Steve was a great man, he launched my cricket career at St B’s and indeed I owe a lot to him for my love of the game and everything that goes with it. Something that many probably don’t know is that he also launched my career at Ealing Cricket Club. Steve helped there with Colts coaching, alongside two Senior Players of the day who formed the Colts Section in 1955. Steve umpired the very first Colts match away against Finchley CC Colts – the Ealing opening bats were John Lindley and Kevin Freeman (OP 1956) and we won by 8 wickets chasing about 120. I got 52 not out (then a batsman more than a bowler). At Ealing Steve was a regular 3rd XI player, nothing special but always around to help other players and the youngsters. That was his trademark. I’m sure he would have been delighted to know, that at 73 I have finally “made it” v Wales in September. I shall certainly think of him before I bowl my first over in an England shirt.
It has been posted out to all OPA Members
This edition has been produced in the new style introduced last autumn – we hope you like this change in style – please let us have your views
Madam President, Fr Abbot, Abbot Emeritus Francis, Ladies and Gentlemen
From the Smallest Beginnings
In this day and age of great technological advances, if one seeks advice from the internet about what makes a good speech there are many gems of advice to be found: A good speech has three parts: the beginning – “tell ‘em what you’re going to tell ‘em”; the middle – “tell ‘em” and the end – “tell ‘em that you’ve told ‘em”. Or a good speech is like a bride’s gown, short enough to provoke interest and resting on just two good points. Perhaps the best advice may be that given by Gilbert Harding to the Twenty Club at School in 1959 – the notes for a good speech can be written on the back of a postage stamp! – I don’t think my efforts tonight will follow any such advice too closely; I shan’t be divulging any “state secrets”, but I hope I can stir some memories in you all. Remembering that rules and advice are given for the guidance of the wise and the obeyance of fools, I shall try to do my best in my allocated time. I must ignore the requests I have received from many of you here tonight to “remember to mention so-and-so” – I wasn’t aware when I accepted the Association’s invitation to be their Guest of Honour, that Guests of Honour were assailed with so much advice on what to say and so many “requests” for a mention of this, that or the other, especially in my case, events associated with the CCF, but perhaps that is a hazard of being at the end of 2249 and email@example.com! I am perhaps going to disappoint you all!
How many of you can remember what you were doing over 66 years ago? Most of you here don’t have that span of years behind you yet, so it’s an irrelevant question, but I do and I was about 6½ years old then. With my twin brother Anthony (here tonight) we were taken by our parents to a “Big School” in Ealing for interview and entrance test; I can only remember one small point about the occasion – that great Headmaster, Dom Bernard Orchard was interviewer, examiner and final arbiter all rolled into one; he set the “entrance exam himself” and I remember distinctly a simple problem of numbers: something like 3 X 4. I had no idea what the X was (we must have done simple multiplication at nursery school using a different notation!) and I clearly remember looking across to Anthony sitting close by to see what he had made of it! Did I cheat in my entrance exam to St Benedict’s? If I did I hope that I have made amends for it since! Anyway we both passed and so in September 1947 I started my life at St Benedict’s, a life which has continued almost without break, for well over six decades.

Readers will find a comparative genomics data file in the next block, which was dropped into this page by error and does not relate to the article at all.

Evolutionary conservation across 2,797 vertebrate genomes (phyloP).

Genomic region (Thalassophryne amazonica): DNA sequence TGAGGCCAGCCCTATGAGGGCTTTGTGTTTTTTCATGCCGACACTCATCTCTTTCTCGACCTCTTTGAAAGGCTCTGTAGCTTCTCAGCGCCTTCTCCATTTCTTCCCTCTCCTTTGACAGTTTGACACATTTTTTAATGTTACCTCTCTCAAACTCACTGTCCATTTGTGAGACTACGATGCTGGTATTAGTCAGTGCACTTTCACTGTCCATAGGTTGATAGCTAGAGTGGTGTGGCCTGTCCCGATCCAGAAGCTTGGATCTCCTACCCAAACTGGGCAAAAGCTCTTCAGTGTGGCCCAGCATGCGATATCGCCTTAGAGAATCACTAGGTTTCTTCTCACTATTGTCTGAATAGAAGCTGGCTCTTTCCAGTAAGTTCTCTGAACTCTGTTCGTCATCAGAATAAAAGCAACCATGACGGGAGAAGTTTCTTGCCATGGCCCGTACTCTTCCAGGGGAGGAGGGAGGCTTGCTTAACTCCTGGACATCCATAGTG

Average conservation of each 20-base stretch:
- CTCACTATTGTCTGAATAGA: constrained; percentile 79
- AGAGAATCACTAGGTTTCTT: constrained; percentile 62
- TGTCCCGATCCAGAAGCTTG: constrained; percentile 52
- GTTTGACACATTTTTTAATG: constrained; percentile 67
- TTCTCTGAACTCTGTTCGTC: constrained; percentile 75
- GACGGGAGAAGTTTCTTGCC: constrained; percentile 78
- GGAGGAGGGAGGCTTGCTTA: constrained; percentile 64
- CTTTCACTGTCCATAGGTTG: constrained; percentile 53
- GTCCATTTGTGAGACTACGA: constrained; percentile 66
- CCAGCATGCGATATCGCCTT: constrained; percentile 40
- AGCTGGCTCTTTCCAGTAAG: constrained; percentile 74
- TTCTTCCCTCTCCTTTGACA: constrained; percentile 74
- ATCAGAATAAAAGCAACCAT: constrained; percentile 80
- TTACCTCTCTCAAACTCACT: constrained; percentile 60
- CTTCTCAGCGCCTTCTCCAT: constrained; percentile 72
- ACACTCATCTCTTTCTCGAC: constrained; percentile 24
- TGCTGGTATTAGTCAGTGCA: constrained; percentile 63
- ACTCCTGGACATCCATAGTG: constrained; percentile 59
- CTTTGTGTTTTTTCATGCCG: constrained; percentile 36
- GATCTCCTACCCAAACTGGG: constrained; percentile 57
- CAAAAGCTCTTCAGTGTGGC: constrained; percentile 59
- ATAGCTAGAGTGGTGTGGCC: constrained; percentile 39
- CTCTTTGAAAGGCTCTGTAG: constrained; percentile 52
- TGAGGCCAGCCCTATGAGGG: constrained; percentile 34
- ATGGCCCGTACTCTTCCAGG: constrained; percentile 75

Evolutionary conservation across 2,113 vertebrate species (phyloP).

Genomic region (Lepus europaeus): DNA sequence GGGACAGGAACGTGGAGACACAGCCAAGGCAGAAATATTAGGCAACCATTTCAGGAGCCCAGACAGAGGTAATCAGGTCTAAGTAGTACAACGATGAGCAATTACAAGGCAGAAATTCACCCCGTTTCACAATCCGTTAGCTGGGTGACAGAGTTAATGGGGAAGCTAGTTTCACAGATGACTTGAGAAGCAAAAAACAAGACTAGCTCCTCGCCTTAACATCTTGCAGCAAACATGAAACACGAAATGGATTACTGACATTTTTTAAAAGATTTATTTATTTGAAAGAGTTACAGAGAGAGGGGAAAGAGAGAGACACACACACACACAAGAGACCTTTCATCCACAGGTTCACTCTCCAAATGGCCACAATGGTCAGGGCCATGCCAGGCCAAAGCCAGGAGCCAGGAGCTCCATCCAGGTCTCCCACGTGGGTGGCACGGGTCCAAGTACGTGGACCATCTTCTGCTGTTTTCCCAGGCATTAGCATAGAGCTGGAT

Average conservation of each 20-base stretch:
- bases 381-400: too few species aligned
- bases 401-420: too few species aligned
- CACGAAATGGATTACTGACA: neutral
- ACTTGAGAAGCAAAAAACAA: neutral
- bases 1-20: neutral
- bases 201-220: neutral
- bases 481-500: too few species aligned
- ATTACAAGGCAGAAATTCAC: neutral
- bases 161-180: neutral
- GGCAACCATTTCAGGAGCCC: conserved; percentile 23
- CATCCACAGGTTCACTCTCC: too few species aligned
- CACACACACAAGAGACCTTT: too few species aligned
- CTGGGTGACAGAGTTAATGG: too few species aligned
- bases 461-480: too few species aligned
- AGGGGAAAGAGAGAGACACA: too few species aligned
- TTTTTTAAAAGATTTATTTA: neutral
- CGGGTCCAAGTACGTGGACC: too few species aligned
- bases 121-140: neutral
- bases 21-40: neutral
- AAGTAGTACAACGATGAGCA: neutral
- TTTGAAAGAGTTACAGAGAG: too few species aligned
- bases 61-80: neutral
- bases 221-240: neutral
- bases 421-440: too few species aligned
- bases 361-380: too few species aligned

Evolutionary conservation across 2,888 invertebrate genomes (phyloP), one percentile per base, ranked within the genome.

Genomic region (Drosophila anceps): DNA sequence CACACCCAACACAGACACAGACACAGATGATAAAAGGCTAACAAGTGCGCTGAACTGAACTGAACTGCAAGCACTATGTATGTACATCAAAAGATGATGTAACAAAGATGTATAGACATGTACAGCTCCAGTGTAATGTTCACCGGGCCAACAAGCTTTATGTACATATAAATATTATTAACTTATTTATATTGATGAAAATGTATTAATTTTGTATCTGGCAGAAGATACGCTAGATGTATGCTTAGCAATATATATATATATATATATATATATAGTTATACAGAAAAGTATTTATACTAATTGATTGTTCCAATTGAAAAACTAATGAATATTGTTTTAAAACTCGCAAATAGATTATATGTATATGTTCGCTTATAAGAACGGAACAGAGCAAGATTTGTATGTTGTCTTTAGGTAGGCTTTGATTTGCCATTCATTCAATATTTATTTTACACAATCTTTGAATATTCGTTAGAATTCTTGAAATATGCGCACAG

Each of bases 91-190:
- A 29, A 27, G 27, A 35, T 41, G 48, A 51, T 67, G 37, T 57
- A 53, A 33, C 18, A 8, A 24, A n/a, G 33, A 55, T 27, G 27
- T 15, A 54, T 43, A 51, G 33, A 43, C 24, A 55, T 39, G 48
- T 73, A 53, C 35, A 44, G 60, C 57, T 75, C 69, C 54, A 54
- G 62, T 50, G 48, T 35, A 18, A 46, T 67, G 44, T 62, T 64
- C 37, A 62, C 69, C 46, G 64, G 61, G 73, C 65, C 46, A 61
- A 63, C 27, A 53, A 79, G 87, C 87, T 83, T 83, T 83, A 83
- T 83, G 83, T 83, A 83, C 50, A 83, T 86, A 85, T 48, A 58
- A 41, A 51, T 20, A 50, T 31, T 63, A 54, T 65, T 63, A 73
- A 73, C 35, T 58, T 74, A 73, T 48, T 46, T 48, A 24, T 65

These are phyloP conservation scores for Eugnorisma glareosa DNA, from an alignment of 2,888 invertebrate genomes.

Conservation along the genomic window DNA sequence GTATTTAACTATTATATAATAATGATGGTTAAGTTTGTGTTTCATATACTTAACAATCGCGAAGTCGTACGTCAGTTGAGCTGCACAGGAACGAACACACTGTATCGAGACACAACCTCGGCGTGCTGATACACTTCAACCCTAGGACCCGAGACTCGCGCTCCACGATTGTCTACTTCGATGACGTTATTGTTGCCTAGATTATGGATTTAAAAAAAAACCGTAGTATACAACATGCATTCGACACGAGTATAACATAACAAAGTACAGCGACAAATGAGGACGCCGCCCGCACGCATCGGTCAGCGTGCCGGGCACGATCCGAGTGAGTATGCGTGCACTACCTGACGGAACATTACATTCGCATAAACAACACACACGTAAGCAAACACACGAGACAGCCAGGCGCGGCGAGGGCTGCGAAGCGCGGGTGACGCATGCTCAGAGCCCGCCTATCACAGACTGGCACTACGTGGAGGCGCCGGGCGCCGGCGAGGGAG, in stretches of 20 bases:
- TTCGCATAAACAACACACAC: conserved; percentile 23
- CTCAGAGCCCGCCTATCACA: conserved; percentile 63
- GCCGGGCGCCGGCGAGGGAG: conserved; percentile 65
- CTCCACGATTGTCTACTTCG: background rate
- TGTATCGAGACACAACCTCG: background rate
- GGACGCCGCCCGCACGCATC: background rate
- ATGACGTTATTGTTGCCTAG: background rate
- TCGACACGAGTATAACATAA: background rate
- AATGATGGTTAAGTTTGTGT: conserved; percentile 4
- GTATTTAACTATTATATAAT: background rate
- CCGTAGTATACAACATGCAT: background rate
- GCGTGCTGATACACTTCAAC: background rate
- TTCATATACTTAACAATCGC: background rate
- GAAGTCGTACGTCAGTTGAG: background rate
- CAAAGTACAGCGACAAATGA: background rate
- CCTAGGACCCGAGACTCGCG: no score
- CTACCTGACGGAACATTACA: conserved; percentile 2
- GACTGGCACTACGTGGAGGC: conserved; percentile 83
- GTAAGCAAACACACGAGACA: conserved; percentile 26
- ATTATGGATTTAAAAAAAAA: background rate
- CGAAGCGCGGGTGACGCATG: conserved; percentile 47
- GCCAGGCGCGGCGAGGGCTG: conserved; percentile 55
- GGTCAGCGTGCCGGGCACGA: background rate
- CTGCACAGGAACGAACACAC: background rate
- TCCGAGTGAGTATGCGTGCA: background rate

Well, what of School days; they were happy and provided I polished my techniques of avoiding most things sporty, they were good; four years in the Junior School passed I suppose insignificantly as did two years in the Middle School and then six years in the Upper School. We coped with a proper black pitch, covered as it was in black cinders, as a playground, School lunches in a “tin” refectory, sited roughly where the Cloisters’ Hall is now, – lunches which in the just post-war (that’s WW2!) period managed to keep us fortified for a long afternoon’s work and probably defy all comparison to the excellent lunches provided by today’s in-house catering department. Those lunches did give me a taste for institutional rice pudding, probably made with water rather than milk and which today seems to have totally disappeared from the School menu. If the Headmaster and those members of the Board of Governors here tonight can bring any influence to bear, then please have “School Rice Pudding with Jam” re-instated! When one was promoted a prefect in 1958, the Refectory was also home to “Prefects’ Tea” daily at 4.30pm with wads of bread, marge and jam and cakes – most welcome after a hard days “learning and prefecting” and before a long journey home on the underground; we were indeed privileged! A large tin hut also served as our gymnasium – held together by flakes of rust, totally functional and probably a lot more fun than the state of the art Gym we have today – mind you “health & safety” hadn’t been invented in those days. In the senior school most of my extra-curricular (another modern term!) activities were devoted to the CCF where I managed to rise to the rank of Staff Sergeant in charge of the Signals Section. For the last three years of my CCF cadet service we were joined in the Contingent by a new young officer 2nd Lt B. Nickerson; known to most of you here. I am delighted to see the way Basil, since he arrived in 1956 has supported and continues to support, now with his wife Clare, everything about St Benedict’s. In the sixth form I had studied the physical sciences at A/L especially developing a joy in Chemistry and all the “stinks and bangs” it had to offer; in those days we had just three laboratories, Chemistry, Physics and Biology; it was in 1958 as I was finishing my last year that the Science block as it is now, was built – a great expansion for the sciences! And so after twelve years as a pupil it was time to move on to spend three years at Bristol University reading for a degree in Chemistry.